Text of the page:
Apparently, if you don’t willingly participate in this economy of greed and destruction — “willingly” being loosely defined as “with some degree of acceptance and authorization” — those in power will resort to actual theft to relieve you of the dollars you manage to harbor in the brief period between payday and bill paying day. 

We all know of the graft inherent in NFT and other value-mining currencies. Most of us have the good sense to not go anywhere near that nonsense even if we had the money to waste (which is not the case for most of us with sense). For that matter most of us have more sense than to invest in any value-mining operation, not least the casino that is stock trading. When there is extra money, those of us with common sense invest it in real value, real things that promote welfare and good living. Not that many of us ever see extra money.

Well, this week I learned that this reluctance to “invest” in the wealth accumulation of those who already have much more than they could spend in a lifetime has not gone unnoticed. Or at least, they decided that it was time I cough up come cash and took matters into their own grubby (but virtual) hands.

On Sunday, I logged into my credit union account to verify my balance before paying my end of the month bills. The balance was substantially lower than expected, like somewhere around half of what I thought it should be. For a moment I thought I had my days confused — because I just don’t do things that can spend enough money to have lost that much on accident. But then as I was scrolling through the week to figure out how I could be this far off, I found an online card withdrawal for $1000 to Robinhood Securities that was initiated on Saturday the 11th and cleared my bank on Sunday the 12th.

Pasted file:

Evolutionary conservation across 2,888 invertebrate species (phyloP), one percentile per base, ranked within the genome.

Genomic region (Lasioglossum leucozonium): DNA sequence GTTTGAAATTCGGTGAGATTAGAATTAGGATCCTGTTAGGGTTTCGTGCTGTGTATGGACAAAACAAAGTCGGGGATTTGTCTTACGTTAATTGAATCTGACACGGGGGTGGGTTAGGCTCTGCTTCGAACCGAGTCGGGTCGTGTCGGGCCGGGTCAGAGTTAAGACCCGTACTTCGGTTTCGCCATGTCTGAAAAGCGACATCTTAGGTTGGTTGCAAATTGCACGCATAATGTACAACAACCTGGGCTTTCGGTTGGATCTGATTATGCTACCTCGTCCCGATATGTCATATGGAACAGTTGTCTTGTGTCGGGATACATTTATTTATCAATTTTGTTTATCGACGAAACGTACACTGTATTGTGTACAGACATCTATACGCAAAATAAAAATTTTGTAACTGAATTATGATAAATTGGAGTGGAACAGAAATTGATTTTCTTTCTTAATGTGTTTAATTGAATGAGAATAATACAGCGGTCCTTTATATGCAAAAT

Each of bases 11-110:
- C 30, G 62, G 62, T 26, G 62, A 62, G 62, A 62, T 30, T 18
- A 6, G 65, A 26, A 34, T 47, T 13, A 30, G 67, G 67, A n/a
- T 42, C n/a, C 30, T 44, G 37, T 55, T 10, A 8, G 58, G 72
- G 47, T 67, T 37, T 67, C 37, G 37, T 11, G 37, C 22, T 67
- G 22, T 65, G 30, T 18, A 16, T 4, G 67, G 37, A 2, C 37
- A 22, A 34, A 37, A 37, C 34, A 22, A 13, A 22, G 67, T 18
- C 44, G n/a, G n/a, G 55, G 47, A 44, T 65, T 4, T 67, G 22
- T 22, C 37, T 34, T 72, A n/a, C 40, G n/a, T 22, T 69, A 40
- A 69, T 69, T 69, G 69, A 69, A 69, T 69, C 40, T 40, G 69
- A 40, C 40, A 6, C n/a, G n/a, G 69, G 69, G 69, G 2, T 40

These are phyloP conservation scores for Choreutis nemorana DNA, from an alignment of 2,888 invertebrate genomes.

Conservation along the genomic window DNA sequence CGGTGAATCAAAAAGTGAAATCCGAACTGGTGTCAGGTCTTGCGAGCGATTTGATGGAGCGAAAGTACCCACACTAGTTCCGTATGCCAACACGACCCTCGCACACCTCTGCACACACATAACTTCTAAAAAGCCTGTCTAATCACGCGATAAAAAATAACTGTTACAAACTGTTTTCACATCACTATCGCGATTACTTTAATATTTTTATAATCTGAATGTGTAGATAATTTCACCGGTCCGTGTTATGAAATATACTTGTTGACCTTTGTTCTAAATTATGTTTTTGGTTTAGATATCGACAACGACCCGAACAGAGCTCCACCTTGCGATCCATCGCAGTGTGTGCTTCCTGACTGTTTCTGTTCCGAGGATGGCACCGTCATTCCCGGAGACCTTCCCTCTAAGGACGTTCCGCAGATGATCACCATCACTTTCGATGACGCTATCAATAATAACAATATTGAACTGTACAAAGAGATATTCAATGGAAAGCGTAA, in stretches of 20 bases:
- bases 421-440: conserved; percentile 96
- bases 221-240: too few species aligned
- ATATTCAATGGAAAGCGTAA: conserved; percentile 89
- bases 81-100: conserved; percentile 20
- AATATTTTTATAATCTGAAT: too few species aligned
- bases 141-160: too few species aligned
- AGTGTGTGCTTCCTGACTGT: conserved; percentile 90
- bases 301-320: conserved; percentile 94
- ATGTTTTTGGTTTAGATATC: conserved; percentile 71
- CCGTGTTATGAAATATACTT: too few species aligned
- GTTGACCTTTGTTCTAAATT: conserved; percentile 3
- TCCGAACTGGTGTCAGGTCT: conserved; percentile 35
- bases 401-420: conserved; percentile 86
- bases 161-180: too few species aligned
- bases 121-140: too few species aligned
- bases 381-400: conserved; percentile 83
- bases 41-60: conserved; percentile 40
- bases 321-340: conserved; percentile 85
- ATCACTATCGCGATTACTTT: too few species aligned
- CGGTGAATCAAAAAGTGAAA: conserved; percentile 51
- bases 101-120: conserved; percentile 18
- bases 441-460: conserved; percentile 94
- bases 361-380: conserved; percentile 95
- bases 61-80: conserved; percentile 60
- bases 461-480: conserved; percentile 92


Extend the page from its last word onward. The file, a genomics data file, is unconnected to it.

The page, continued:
I did not spend that money. (I have the sneaking suspicion that my bank card was compromised because I’ve used it on PayPal these past few months of unemployment.) Like most people, I vaguely know that Robinhood exists but could not tell you anything concrete about them. If there is anything concrete about them. Which does not appear to be true. But regardless I did not allow them to take $1000 that I have only temporarily in my bank account before that money goes off to pay for my existence. However, Robinhood, or someone acting through them, decided to take that money. 

Robinhood is having a very bad time of it. Their intangibility is turning into un-fungibility rather drastically. Their assets (including my $1000) are now worth less than their existing stock. That is, they owe their stock owners more cash than the company has on hand. This is not normally a problem for corporations. Fracking has been carrying on with this level of negative net worth since its inception. But then most fossil fuel companies have other sources of cash flow, including the entire financial industry throwing money at them. (Again, not entirely with the consent of those who have invested… as they are taking from sources like the pension funds of teachers and state employees…) However, Robinhood has no other game but taking money and giving promises, and this game has seemingly played itself out.